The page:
Obama gains two superdelegates

On Super Tuesday on February 5th, /*Senator Barack Obama*/ trailed /*Senator Hillary Clinton*/ by 60 superdelegates. He now is five ahead of Hillary with 272, to her 267, with 207 /*superdelegates*/ uncommitted. On Friday for the first time, Obama leads in this category and in every other. He's got more states, more delegates, more votes and more money.

Campaigning in Oregon Friday, Obama focused on his Republican rival.

"John McCain will stand with Washington's tried, and I believe failed, approaches of the past and I will stand with the American people on behalf of a new direction," said Sen. Obama.

In the race for the nomination, Obama's new direction is away from Hillary Clinton, mentioning her only when a voter asked if he might consider putting her on the ticket.

"Were you put up to that, by one of those reporters back there? Did you guys get to him?" asked Obama.

Obama ducked the question saying it's too early and he doesn't have the /*nomination*/ locked up.

Regardless, Clinton trails him by a 170 /*pledged delegates*/, the largest gap since the race began and now he's passed her in superdelegates with more coming on board every day.

Even the scrupulously neutral chair of the House Democratic Party Caucus says Obama is the presumptive nominee.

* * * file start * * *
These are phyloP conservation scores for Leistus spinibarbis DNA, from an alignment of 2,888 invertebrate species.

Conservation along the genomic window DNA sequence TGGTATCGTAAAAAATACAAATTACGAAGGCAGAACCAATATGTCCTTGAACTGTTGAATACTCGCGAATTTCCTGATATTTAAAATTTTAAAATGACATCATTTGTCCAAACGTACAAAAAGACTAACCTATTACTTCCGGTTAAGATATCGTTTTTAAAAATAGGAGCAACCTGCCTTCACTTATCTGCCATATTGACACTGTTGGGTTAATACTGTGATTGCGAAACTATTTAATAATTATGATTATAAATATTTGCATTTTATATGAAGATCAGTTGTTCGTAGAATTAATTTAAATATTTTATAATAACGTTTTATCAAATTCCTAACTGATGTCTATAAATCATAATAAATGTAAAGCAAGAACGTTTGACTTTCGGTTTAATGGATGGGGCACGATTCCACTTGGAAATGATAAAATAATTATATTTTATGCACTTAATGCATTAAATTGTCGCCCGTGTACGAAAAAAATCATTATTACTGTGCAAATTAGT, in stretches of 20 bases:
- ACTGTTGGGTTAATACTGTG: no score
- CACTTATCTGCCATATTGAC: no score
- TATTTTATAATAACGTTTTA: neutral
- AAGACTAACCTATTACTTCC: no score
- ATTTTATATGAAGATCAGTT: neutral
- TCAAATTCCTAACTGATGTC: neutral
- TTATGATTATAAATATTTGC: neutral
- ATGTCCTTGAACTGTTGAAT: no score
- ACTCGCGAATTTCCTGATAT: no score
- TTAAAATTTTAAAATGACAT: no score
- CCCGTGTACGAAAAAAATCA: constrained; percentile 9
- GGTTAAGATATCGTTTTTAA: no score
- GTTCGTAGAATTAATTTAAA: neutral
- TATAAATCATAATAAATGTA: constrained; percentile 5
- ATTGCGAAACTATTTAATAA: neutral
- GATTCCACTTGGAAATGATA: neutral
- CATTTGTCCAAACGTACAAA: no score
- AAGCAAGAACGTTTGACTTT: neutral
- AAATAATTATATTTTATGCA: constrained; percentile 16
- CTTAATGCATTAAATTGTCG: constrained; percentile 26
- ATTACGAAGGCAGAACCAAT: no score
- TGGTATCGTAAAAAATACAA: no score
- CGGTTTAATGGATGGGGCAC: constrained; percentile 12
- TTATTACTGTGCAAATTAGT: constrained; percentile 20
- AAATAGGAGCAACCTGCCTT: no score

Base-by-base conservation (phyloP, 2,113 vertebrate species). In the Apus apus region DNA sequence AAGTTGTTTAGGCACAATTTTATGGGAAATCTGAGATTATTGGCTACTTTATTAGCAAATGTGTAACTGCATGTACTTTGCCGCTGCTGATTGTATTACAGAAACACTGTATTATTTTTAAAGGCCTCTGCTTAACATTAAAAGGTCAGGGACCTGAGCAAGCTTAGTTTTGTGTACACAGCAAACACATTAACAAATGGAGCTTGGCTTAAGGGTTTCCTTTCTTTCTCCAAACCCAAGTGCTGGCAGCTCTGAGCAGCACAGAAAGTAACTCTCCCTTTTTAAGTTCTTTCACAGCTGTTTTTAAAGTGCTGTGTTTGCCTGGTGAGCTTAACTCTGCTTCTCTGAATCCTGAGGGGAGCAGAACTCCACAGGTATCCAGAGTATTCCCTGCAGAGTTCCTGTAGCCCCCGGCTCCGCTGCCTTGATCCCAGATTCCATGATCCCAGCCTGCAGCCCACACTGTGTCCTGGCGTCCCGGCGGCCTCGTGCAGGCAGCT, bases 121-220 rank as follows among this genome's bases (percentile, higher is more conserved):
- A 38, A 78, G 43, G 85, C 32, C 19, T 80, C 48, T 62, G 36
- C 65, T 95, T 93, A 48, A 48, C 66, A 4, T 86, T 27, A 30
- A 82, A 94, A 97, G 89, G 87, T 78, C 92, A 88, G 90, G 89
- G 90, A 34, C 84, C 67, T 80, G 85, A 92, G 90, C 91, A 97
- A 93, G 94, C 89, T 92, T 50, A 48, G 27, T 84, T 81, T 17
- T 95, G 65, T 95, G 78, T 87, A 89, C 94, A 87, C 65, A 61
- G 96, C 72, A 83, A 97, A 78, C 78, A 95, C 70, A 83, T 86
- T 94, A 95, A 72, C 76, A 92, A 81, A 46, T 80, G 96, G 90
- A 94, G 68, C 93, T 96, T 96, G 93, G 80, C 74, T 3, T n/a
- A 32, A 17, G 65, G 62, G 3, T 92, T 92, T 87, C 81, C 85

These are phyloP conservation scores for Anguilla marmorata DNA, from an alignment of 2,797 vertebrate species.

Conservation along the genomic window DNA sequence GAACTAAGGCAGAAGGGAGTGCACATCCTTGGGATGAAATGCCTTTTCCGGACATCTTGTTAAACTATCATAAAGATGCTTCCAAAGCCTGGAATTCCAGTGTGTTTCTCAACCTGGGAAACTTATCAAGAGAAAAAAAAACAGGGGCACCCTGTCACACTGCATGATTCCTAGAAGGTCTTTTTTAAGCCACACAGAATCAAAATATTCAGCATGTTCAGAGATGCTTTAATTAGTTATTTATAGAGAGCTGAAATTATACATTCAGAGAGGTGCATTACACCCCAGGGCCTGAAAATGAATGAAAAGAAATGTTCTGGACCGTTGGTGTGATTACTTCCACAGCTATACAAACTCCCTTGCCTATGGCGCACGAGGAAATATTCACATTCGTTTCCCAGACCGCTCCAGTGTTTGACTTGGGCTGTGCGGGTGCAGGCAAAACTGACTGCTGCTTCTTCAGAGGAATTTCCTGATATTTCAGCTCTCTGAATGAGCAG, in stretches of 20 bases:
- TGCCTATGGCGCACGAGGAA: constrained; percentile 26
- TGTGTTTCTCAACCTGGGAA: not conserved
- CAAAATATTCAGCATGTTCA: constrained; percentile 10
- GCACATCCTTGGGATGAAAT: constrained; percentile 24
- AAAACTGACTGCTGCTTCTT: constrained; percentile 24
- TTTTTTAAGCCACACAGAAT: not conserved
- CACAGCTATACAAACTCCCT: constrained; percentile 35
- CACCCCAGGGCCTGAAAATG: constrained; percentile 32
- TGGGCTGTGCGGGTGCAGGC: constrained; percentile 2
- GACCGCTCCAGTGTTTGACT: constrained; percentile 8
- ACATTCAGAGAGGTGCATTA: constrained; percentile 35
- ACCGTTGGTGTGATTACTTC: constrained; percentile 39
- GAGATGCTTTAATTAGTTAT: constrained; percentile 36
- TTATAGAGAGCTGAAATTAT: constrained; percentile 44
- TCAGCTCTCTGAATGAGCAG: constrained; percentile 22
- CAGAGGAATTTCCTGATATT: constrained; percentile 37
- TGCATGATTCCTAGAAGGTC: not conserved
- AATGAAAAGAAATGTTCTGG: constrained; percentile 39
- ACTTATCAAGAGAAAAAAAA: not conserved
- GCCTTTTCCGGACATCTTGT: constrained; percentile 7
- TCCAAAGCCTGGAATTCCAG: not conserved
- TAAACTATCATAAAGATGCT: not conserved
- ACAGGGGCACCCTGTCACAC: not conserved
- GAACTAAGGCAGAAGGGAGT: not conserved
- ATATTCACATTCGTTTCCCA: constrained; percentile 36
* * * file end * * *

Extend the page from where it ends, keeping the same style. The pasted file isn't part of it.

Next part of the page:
"Hillary can't win but something could happen that could affect and Barack could lose" said /*Rep. Rahm Emanuel*/ (D) Ill., the chair of the /*House Democratic Party Caucus*/.

That's significant says Prof. /*Bruce Cain*/, Ph.D, ABC7's political analyst and U.C.'s political expert in Washington D.C.

"He is after all the architect of the 2006 congressional victories around the country," said Cain.

But the Obama campaign isn't talking about having the nomination in hand, at least not publicly. Congresswoman /*Barbara Lee*/, Obama's western regional co-chair reflects the campaigns.

"I'm not saying anything of that nature. We're going to continue to campaign until there is a nominee" said Rep. Lee (D) Oakland.

Also in Oregon on Friday, Clinton was shaking off any suggestion that she'd drop out.

"As I look out at all of you, I know we can turn this country around, we can solve our problems," said Clinton.

But her biggest problem in Oregon is money. Barack Obama has 17 campaign offices Clinton has seven and is being seriously outspent on the ground.

She has scheduled a meeting with big donors for the day after next Tuesday's primary in West Virginia. There is speculation that meeting could signal the end, but our political analyst says at this point that tough read.

"It could be either way it could be an exhortation to stay or it could be thanking them and really acknowledging them for all the work they did," says Cain.

/*West Virginia*/ is next Tuesday. The Oregon's primary is a week from next Tuesday and it's expected the /*Oregon primary*/ will push Obama over the top, giving him the majority of pledged delegates.

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